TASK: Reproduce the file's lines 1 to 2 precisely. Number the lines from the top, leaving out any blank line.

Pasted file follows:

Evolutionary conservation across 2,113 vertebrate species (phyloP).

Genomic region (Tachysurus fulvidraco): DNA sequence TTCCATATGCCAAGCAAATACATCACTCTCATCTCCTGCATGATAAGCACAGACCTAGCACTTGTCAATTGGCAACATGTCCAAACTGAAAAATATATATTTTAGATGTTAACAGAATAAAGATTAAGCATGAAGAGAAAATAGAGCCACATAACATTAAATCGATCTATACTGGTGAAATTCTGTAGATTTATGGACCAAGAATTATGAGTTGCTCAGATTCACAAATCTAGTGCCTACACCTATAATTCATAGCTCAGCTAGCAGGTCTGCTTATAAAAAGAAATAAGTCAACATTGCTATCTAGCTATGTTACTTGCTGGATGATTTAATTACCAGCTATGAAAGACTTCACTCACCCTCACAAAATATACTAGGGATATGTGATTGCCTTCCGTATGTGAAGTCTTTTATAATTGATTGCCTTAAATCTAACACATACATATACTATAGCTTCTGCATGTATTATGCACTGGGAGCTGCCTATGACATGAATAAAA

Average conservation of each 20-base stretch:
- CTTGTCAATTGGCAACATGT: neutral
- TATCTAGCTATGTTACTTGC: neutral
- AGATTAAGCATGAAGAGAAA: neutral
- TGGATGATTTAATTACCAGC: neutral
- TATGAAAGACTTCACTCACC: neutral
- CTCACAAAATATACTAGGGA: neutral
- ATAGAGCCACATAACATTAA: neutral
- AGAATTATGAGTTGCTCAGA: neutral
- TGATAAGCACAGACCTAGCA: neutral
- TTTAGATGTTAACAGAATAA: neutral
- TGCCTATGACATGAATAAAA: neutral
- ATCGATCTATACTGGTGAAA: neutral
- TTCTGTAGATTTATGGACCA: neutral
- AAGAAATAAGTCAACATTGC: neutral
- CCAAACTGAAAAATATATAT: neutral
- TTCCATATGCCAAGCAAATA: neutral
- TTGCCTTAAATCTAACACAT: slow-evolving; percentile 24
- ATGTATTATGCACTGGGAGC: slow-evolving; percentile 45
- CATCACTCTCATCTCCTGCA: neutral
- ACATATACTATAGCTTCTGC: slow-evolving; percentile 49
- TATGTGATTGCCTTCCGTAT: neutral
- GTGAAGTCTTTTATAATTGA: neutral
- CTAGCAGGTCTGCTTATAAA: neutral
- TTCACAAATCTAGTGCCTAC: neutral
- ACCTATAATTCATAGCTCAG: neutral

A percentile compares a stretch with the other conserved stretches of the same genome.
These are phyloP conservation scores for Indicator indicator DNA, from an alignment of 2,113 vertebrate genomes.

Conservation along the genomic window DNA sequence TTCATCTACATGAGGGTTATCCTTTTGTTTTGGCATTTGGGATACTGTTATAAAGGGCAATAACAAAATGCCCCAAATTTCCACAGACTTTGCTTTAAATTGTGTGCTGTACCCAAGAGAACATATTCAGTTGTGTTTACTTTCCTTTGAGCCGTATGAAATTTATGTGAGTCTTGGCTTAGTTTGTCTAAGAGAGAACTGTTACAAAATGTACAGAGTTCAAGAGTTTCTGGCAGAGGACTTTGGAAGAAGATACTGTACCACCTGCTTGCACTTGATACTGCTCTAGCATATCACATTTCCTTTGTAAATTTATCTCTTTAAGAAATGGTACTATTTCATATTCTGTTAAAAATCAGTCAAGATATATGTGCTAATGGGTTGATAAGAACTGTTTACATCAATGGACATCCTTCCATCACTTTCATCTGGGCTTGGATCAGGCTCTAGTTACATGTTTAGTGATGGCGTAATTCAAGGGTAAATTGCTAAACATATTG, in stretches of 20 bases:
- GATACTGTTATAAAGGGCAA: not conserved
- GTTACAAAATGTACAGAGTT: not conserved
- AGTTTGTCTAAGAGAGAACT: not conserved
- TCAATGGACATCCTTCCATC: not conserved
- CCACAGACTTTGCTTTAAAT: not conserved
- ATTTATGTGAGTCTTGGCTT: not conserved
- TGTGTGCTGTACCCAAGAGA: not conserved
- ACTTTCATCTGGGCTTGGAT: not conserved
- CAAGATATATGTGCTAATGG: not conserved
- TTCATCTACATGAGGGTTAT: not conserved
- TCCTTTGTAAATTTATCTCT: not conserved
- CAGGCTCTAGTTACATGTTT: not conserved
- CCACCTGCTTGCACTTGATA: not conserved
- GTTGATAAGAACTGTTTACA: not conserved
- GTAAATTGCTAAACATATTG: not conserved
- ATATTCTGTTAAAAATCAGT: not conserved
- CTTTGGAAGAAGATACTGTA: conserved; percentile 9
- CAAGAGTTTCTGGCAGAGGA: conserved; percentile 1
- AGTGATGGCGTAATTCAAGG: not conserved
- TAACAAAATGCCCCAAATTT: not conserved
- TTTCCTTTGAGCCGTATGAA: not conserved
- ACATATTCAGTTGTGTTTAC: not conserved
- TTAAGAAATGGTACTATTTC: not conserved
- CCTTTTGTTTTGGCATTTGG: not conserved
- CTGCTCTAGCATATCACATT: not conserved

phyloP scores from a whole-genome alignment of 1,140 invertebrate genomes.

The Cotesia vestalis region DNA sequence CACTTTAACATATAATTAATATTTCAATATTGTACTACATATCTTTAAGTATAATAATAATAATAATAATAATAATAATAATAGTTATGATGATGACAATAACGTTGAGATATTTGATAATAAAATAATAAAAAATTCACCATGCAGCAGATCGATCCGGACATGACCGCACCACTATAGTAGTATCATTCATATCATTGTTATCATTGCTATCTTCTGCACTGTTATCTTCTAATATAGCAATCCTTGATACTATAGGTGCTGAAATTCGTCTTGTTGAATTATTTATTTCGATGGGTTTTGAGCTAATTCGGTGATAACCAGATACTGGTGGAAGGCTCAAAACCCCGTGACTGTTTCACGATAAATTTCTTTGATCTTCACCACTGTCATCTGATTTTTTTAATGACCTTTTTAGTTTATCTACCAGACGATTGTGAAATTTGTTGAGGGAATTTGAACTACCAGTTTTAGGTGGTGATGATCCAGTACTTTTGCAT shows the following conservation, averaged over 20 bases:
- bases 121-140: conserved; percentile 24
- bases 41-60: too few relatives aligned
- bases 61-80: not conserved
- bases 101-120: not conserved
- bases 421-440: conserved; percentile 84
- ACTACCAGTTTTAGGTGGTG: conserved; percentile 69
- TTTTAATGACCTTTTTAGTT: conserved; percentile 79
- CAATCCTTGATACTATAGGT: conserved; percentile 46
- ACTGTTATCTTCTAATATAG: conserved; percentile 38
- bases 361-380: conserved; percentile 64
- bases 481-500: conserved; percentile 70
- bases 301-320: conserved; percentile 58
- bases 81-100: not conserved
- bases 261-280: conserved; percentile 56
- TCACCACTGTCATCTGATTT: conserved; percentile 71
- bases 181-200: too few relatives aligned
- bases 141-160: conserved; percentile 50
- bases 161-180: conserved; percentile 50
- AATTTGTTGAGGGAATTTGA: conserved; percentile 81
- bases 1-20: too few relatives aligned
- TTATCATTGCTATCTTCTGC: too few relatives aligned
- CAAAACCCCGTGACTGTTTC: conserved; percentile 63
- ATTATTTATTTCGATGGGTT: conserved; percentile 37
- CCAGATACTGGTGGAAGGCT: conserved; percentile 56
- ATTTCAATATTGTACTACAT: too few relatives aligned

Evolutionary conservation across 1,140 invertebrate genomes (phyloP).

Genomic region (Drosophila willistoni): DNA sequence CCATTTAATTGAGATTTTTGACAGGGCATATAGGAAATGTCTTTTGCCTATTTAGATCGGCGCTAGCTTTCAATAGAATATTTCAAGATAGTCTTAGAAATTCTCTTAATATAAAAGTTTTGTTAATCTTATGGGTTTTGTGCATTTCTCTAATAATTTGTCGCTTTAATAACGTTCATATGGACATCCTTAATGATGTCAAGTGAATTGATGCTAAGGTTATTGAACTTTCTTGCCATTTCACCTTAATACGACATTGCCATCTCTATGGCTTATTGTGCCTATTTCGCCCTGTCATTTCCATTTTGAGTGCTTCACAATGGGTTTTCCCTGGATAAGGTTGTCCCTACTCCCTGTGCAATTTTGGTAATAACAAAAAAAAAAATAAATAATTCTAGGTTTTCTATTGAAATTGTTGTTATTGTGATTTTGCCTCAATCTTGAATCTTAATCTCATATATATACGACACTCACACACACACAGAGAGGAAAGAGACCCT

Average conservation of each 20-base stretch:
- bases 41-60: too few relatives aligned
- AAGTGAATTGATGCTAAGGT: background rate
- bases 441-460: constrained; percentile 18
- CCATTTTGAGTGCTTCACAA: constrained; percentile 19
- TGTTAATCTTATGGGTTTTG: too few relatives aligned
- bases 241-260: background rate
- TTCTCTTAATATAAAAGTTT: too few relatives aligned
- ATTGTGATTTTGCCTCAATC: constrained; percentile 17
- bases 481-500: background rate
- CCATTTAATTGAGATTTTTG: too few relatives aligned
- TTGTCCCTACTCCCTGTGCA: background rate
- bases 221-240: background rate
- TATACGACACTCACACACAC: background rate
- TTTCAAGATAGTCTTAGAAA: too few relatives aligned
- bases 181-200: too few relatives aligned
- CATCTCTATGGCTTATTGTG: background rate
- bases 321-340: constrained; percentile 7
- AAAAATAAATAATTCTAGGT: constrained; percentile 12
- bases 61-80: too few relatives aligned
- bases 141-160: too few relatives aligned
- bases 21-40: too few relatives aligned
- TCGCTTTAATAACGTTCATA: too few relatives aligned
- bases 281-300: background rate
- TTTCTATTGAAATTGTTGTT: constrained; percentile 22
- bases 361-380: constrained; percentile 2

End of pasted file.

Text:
Evolutionary conservation across 2,113 vertebrate species (phyloP).

Genomic region (Tachysurus fulvidraco): DNA sequence TTCCATATGCCAAGCAAATACATCACTCTCATCTCCTGCATGATAAGCACAGACCTAGCACTTGTCAATTGGCAACATGTCCAAACTGAAAAATATATATTTTAGATGTTAACAGAATAAAGATTAAGCATGAAGAGAAAATAGAGCCACATAACATTAAATCGATCTATACTGGTGAAATTCTGTAGATTTATGGACCAAGAATTATGAGTTGCTCAGATTCACAAATCTAGTGCCTACACCTATAATTCATAGCTCAGCTAGCAGGTCTGCTTATAAAAAGAAATAAGTCAACATTGCTATCTAGCTATGTTACTTGCTGGATGATTTAATTACCAGCTATGAAAGACTTCACTCACCCTCACAAAATATACTAGGGATATGTGATTGCCTTCCGTATGTGAAGTCTTTTATAATTGATTGCCTTAAATCTAACACATACATATACTATAGCTTCTGCATGTATTATGCACTGGGAGCTGCCTATGACATGAATAAAA